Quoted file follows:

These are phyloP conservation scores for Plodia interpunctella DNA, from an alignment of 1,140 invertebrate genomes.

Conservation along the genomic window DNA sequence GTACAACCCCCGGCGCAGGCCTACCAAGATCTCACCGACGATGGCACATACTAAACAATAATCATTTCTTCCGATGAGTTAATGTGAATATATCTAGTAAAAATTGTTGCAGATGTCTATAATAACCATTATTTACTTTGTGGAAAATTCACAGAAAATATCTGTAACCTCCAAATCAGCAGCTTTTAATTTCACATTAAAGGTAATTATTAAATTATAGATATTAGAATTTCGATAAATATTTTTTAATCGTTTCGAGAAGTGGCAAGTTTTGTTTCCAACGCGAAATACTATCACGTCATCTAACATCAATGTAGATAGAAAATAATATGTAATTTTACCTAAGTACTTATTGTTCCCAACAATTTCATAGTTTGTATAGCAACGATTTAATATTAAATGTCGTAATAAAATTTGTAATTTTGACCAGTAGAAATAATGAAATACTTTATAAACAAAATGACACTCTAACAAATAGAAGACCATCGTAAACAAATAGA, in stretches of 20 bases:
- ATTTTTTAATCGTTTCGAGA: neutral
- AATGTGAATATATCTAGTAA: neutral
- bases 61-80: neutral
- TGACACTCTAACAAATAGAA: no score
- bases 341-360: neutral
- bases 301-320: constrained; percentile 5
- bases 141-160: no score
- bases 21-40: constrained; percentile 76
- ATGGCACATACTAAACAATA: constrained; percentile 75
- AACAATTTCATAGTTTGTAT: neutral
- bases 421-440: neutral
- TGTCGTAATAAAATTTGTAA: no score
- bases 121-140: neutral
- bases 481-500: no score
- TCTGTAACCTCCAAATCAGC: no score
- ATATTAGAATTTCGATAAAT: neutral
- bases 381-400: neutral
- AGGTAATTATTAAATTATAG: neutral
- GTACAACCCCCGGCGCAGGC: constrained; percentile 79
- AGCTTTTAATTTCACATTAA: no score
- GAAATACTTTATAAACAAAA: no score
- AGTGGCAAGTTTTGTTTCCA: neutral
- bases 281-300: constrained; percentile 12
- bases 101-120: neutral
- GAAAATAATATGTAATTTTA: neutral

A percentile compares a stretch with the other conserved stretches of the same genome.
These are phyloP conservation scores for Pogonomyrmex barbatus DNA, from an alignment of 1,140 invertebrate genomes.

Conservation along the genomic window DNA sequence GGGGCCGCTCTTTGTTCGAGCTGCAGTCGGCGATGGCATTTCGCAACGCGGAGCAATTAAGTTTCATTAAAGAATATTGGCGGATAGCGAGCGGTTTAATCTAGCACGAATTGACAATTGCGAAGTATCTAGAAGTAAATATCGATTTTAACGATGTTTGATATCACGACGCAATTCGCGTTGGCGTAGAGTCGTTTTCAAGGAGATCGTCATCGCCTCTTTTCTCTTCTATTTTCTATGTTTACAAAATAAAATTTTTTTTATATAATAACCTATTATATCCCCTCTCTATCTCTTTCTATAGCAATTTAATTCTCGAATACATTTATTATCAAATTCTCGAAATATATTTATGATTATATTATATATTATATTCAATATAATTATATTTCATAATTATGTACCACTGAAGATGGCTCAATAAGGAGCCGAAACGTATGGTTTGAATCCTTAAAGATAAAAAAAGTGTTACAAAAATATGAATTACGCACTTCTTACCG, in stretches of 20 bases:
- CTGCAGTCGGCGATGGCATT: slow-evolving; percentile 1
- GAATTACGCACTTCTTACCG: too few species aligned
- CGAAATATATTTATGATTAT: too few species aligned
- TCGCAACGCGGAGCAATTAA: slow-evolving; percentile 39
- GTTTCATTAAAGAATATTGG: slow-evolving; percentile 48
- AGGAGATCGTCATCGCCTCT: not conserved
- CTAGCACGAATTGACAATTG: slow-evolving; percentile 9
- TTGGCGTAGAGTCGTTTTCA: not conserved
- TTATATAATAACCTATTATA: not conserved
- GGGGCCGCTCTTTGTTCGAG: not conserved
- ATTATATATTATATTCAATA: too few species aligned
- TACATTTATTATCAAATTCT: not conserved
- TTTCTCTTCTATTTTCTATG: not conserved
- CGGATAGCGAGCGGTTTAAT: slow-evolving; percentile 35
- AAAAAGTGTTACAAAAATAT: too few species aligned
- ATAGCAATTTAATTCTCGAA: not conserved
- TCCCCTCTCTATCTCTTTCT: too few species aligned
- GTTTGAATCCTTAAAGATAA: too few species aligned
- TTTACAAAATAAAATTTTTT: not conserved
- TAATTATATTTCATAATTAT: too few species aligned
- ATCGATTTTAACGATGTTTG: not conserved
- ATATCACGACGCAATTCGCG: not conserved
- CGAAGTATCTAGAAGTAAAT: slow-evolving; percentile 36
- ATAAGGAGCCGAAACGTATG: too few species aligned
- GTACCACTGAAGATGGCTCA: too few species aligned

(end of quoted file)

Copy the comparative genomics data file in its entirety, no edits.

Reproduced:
These are phyloP conservation scores for Plodia interpunctella DNA, from an alignment of 1,140 invertebrate genomes.

Conservation along the genomic window DNA sequence GTACAACCCCCGGCGCAGGCCTACCAAGATCTCACCGACGATGGCACATACTAAACAATAATCATTTCTTCCGATGAGTTAATGTGAATATATCTAGTAAAAATTGTTGCAGATGTCTATAATAACCATTATTTACTTTGTGGAAAATTCACAGAAAATATCTGTAACCTCCAAATCAGCAGCTTTTAATTTCACATTAAAGGTAATTATTAAATTATAGATATTAGAATTTCGATAAATATTTTTTAATCGTTTCGAGAAGTGGCAAGTTTTGTTTCCAACGCGAAATACTATCACGTCATCTAACATCAATGTAGATAGAAAATAATATGTAATTTTACCTAAGTACTTATTGTTCCCAACAATTTCATAGTTTGTATAGCAACGATTTAATATTAAATGTCGTAATAAAATTTGTAATTTTGACCAGTAGAAATAATGAAATACTTTATAAACAAAATGACACTCTAACAAATAGAAGACCATCGTAAACAAATAGA, in stretches of 20 bases:
- ATTTTTTAATCGTTTCGAGA: neutral
- AATGTGAATATATCTAGTAA: neutral
- bases 61-80: neutral
- TGACACTCTAACAAATAGAA: no score
- bases 341-360: neutral
- bases 301-320: constrained; percentile 5
- bases 141-160: no score
- bases 21-40: constrained; percentile 76
- ATGGCACATACTAAACAATA: constrained; percentile 75
- AACAATTTCATAGTTTGTAT: neutral
- bases 421-440: neutral
- TGTCGTAATAAAATTTGTAA: no score
- bases 121-140: neutral
- bases 481-500: no score
- TCTGTAACCTCCAAATCAGC: no score
- ATATTAGAATTTCGATAAAT: neutral
- bases 381-400: neutral
- AGGTAATTATTAAATTATAG: neutral
- GTACAACCCCCGGCGCAGGC: constrained; percentile 79
- AGCTTTTAATTTCACATTAA: no score
- GAAATACTTTATAAACAAAA: no score
- AGTGGCAAGTTTTGTTTCCA: neutral
- bases 281-300: constrained; percentile 12
- bases 101-120: neutral
- GAAAATAATATGTAATTTTA: neutral

A percentile compares a stretch with the other conserved stretches of the same genome.
These are phyloP conservation scores for Pogonomyrmex barbatus DNA, from an alignment of 1,140 invertebrate genomes.

Conservation along the genomic window DNA sequence GGGGCCGCTCTTTGTTCGAGCTGCAGTCGGCGATGGCATTTCGCAACGCGGAGCAATTAAGTTTCATTAAAGAATATTGGCGGATAGCGAGCGGTTTAATCTAGCACGAATTGACAATTGCGAAGTATCTAGAAGTAAATATCGATTTTAACGATGTTTGATATCACGACGCAATTCGCGTTGGCGTAGAGTCGTTTTCAAGGAGATCGTCATCGCCTCTTTTCTCTTCTATTTTCTATGTTTACAAAATAAAATTTTTTTTATATAATAACCTATTATATCCCCTCTCTATCTCTTTCTATAGCAATTTAATTCTCGAATACATTTATTATCAAATTCTCGAAATATATTTATGATTATATTATATATTATATTCAATATAATTATATTTCATAATTATGTACCACTGAAGATGGCTCAATAAGGAGCCGAAACGTATGGTTTGAATCCTTAAAGATAAAAAAAGTGTTACAAAAATATGAATTACGCACTTCTTACCG, in stretches of 20 bases:
- CTGCAGTCGGCGATGGCATT: slow-evolving; percentile 1
- GAATTACGCACTTCTTACCG: too few species aligned
- CGAAATATATTTATGATTAT: too few species aligned
- TCGCAACGCGGAGCAATTAA: slow-evolving; percentile 39
- GTTTCATTAAAGAATATTGG: slow-evolving; percentile 48
- AGGAGATCGTCATCGCCTCT: not conserved
- CTAGCACGAATTGACAATTG: slow-evolving; percentile 9
- TTGGCGTAGAGTCGTTTTCA: not conserved
- TTATATAATAACCTATTATA: not conserved
- GGGGCCGCTCTTTGTTCGAG: not conserved
- ATTATATATTATATTCAATA: too few species aligned
- TACATTTATTATCAAATTCT: not conserved
- TTTCTCTTCTATTTTCTATG: not conserved
- CGGATAGCGAGCGGTTTAAT: slow-evolving; percentile 35
- AAAAAGTGTTACAAAAATAT: too few species aligned
- ATAGCAATTTAATTCTCGAA: not conserved
- TCCCCTCTCTATCTCTTTCT: too few species aligned
- GTTTGAATCCTTAAAGATAA: too few species aligned
- TTTACAAAATAAAATTTTTT: not conserved
- TAATTATATTTCATAATTAT: too few species aligned
- ATCGATTTTAACGATGTTTG: not conserved
- ATATCACGACGCAATTCGCG: not conserved
- CGAAGTATCTAGAAGTAAAT: slow-evolving; percentile 36
- ATAAGGAGCCGAAACGTATG: too few species aligned
- GTACCACTGAAGATGGCTCA: too few species aligned